Just yesterday, I read about a family that was killed because a suspect was fleeing the police in Houston, and the suspect hit their car on the road. In many communities, police do not make chase because the accidents and danger that result are higher risk than letting the criminals run. And, again, the police know where you live. They know where your momma lives. They know where all your friends live. They know where you work. They don’t need to chase you to get you. They just need to think it’s worth their time, and receive the funding to do it. I’m all for that.
Public safety is more important than “catching the bad guy” and we need, as a nation, to rethink the narratives we tell about the police. We are so busy painting this as a good guy versus bad guy situation, with the pictures we choose for the victims, and the attitudes we promulgate as content creators of narratives. It is such an easy narrative.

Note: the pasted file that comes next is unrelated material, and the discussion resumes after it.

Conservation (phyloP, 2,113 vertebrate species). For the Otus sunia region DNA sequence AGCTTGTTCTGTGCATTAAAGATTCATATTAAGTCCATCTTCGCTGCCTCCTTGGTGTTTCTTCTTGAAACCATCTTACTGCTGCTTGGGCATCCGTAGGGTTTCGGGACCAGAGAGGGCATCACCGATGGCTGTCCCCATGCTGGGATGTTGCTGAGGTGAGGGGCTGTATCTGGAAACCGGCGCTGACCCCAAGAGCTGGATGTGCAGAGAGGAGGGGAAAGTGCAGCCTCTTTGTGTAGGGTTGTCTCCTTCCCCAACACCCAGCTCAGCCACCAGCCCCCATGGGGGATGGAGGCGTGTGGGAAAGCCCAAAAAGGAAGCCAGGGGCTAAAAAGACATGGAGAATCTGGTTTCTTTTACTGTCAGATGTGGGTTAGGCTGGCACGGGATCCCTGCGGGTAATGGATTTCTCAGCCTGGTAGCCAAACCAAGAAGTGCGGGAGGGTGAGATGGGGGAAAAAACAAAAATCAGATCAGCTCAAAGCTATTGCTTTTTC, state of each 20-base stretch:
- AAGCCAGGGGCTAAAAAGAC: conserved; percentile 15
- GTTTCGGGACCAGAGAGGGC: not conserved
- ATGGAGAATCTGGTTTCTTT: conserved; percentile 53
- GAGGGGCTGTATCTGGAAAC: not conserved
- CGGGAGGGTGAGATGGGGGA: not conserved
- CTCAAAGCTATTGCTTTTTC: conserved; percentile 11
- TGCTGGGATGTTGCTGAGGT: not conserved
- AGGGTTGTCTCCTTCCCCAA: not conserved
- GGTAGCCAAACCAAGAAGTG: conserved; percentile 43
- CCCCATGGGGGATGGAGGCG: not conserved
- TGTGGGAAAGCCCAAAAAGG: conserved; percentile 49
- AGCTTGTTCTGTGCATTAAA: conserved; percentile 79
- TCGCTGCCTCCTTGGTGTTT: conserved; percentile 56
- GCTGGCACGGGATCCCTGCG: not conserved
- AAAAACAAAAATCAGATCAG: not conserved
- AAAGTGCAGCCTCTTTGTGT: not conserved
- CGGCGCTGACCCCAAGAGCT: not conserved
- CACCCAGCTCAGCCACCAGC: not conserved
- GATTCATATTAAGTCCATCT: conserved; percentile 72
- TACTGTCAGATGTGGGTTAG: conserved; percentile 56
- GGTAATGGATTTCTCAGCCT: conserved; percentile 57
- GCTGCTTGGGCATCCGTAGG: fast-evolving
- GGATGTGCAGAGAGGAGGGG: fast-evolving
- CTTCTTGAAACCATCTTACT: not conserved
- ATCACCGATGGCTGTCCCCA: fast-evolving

Let’s be clear: If a policeman causes someone’s death, regardless of the circumstances, that policeman has done a bad thing. No one should die at the hands of the police. It is always a tragedy. Sometimes it is even a crime done by the police.
That should be the baseline of our narrative, where reporting and story-telling begin.